|I don't understand these dice at all|
If you've talked to me in the last three years you'll know that I've become something of a board game evangelist. At this point, I've stopped being embarrassed when people curl their lip at me and say, "wait, you play board games?"
"Yes," I reply, "this isn't Monopoly or Risk. In this one we play crime lords fighting for control of an entire city!"
Sometimes that person walks away with disgust. Sometimes they'll actually sit down with the slow caution of a deer who suspects a hunter is watching them from the woods. Other times they'll simply stand nearby and watch, arms crossed in a skeptical fashion.
I was like that too, once.
It was fall 2010. The biggest movie of the year was Toy Story 3. I made friends with a guy named Keith in a college math course because of our common interest in video games. A few weeks into the course, he was invited to game night by one of the girls from our class, and he invited me.
The game nights were held once a week, on Tuesdays. Typically we'd meet up at 9pm, drink coffee and play silly party games like Scattergories or Cranium. It was a nice way to unwind while listening to cable TV radio stations and occasionally playing charades.
One night I was suffering from terrible insomnia and I had a surge of creativity. I started creating a D&D adventure. It involved traveling into a cave and later, slaying a dragon. Since I had never actually played that kind of game before, I designed the adventure literally room by room in my head. Each room had one specific solution to get through it. In many ways it was much like a video game. The next morning I wrote down everything and took the printed adventure to game night that week.
|Much to my relief, no demons were spawned during the game.|
The results were... unexpected. Nothing went as I had planned, the players made silly characters ranging from a Warrior Assassin based on a Resident Evil character, to something called the Candy Queen. I was not prepared, but we were all entertained.
At that time, I went kind of RPG crazy. I began researching the heck out of “real” dungeon and dragons and designing great adventures to play with Keith and the girls. Sadly the game night group fell apart when the semester ended, so those plans fell through.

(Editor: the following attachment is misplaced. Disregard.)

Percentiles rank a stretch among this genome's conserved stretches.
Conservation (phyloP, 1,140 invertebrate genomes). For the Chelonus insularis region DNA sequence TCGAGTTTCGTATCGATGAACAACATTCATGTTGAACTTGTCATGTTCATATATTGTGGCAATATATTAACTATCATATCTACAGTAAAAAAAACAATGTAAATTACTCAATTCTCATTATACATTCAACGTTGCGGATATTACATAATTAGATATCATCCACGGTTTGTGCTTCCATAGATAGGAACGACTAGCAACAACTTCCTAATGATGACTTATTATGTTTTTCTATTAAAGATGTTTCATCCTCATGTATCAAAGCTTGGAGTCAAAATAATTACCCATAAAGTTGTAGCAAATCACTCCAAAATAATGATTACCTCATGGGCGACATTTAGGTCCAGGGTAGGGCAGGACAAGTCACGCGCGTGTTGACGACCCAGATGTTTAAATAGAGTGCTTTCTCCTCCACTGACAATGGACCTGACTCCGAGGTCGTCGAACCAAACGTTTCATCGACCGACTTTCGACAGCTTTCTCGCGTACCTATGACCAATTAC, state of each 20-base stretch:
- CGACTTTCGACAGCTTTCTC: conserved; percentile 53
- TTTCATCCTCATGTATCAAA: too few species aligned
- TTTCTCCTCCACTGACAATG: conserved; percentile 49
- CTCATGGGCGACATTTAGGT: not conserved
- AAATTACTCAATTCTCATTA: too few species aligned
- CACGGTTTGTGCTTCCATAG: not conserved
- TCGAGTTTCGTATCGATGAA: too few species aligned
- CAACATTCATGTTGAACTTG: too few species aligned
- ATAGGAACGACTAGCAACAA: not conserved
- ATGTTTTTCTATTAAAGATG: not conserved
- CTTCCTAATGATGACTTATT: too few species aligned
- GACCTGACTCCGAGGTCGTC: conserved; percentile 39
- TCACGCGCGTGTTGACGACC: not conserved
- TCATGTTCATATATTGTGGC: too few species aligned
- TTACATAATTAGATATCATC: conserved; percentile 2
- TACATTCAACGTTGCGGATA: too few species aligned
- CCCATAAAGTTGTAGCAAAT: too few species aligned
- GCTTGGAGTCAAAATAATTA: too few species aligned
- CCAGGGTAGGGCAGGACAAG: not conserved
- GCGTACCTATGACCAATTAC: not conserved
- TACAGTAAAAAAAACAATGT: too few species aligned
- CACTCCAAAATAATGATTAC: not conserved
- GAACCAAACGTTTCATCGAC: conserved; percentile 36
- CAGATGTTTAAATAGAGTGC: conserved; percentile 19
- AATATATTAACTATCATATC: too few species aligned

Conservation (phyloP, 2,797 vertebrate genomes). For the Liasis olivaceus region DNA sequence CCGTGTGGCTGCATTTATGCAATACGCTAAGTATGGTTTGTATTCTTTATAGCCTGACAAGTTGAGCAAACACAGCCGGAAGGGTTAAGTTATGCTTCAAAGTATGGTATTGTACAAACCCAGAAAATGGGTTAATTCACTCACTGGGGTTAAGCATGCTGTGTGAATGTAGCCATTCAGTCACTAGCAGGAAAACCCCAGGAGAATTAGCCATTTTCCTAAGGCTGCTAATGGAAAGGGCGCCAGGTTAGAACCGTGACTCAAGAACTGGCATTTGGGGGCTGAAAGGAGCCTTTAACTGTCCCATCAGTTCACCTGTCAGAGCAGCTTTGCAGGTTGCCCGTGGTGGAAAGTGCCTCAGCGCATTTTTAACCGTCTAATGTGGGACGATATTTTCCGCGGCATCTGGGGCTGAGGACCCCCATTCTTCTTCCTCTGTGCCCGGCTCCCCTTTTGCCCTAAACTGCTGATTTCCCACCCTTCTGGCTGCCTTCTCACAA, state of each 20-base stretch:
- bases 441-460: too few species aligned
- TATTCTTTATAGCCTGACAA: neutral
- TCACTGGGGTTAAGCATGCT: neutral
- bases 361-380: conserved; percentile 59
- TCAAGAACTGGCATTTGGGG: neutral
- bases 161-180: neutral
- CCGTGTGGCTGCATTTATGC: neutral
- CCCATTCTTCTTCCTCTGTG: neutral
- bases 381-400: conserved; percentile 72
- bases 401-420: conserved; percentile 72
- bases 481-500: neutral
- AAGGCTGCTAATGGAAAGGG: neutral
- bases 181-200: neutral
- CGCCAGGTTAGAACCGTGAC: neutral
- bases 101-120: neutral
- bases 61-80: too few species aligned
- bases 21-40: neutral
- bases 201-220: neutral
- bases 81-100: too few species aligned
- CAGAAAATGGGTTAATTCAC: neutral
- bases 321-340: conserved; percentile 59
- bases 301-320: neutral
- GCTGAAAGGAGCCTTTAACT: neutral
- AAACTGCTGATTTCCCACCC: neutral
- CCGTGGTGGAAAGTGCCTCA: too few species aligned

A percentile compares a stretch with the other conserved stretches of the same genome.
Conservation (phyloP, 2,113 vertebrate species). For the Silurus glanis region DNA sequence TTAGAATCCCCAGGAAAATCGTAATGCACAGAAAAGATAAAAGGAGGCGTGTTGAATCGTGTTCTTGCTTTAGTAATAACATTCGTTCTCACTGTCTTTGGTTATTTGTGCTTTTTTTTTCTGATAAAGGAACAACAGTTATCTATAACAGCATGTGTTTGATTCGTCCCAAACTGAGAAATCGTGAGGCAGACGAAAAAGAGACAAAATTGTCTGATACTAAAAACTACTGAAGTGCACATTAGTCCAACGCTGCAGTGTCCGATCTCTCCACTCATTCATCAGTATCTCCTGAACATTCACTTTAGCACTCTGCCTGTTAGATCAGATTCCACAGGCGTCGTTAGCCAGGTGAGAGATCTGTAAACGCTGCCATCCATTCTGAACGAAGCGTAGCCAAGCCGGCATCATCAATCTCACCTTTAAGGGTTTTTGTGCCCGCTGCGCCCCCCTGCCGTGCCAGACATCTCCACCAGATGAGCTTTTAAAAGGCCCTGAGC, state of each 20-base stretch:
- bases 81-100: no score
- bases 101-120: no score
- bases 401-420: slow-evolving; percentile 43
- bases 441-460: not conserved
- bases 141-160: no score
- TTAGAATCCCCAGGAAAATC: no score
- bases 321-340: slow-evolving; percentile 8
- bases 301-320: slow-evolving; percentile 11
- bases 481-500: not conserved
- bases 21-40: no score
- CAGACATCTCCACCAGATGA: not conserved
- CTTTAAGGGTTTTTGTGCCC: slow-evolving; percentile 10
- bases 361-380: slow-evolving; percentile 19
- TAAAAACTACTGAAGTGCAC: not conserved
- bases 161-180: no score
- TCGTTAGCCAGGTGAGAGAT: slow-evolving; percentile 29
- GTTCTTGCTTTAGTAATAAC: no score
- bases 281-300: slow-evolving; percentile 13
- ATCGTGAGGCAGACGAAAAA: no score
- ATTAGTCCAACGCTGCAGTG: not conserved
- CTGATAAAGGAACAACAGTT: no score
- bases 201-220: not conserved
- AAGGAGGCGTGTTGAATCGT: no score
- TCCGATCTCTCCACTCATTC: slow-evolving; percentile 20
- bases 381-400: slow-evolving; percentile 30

A few months later, Keith invites me to another game night. This one is all guys in their early 30's, two of whom are either engineers or engineering students.
“Are we going to play D&D?” I asked Keith over the phone.
“No,” he said, “we're gonna play a board game that's kinda like D&D.”
Pshaw, I thought. A board game! What was I, ten years old? The last board game I could remember playing was Clue Jr!
|...To be fair, Clue Jr. was pretty awesome|
But I went anyway. I ducked my head as I entered the tiny apartment. The game was spread out on a table almost too small to hold it. The graphic design was terrible, the cardstock was yellowed with age. The illustrations laughably poor.“How old is this game?” I asked with the worried expression of a man in over his head.
“It's from like, 1989,” said the game's owner around a mouthful of Chinese food, “I've had it since I was little.”
“Oh,” was the reply. With colossal apprehension, I took a seat. Keith handed me a deck of Wizard cards and said, “pick your spells.”
|It was a watershed moment.|
The game was called HeroQuest, and it would ultimately change my life.
The game has each player going around opening rooms, killing monsters and collecting treasure. I had a terrific time.
It was a Grinch heart-growing moment: Maybe board games weren't boring. Maybe RPGs weren't the only way to have fun at a table.
When I got home late that night, I looked online to find the game and found it cost $200. Two hundred. Apparently it was very old, slightly rare and quite popular. I also found out that, holy crap, there was a huge community of people who loved this silly little dungeon game.
Very soon after that, a website started called Shut Up and Sit Down. It was created by two British guys who made quite entertaining videos explaining exactly why you should be excited to play board games. Because of them, I bought my first two games; Citadels and the Resistance. Two very different card games.
I found it was quite easy to talk people into playing card games. Easier than, for instance, RPGs. I still loved playing RPGs, but it was just so much easier to throw a card game out there and play it. I didn't have to prep anything. It was a breath of fresh air.
So RPGs kind of faded away. Another group of friends sprang up and we had a regular board game night, this time with much less focus on RPGs One summer, I was a camp counselor and found out there were lots of people in my church who wanted to play board games. Strangely, they acted like it was some terrible secret, like a dead body in their freezer. So I asked a few people if they wanted to play board games (and later) RPGs. They jumped at the chance.
So here I am, still researching games every day. I've long since moved on from any official Dungeons and Dragons product, but I still enjoy Savage Worlds and more recently, Star Wars: Edge of the Empire. When I see people turn up their nose, I know what they're feeling; that familiar dread of being glued to a table, forced to play some boring thing like Candy Land.
Where we're going, we don't need Candy Land.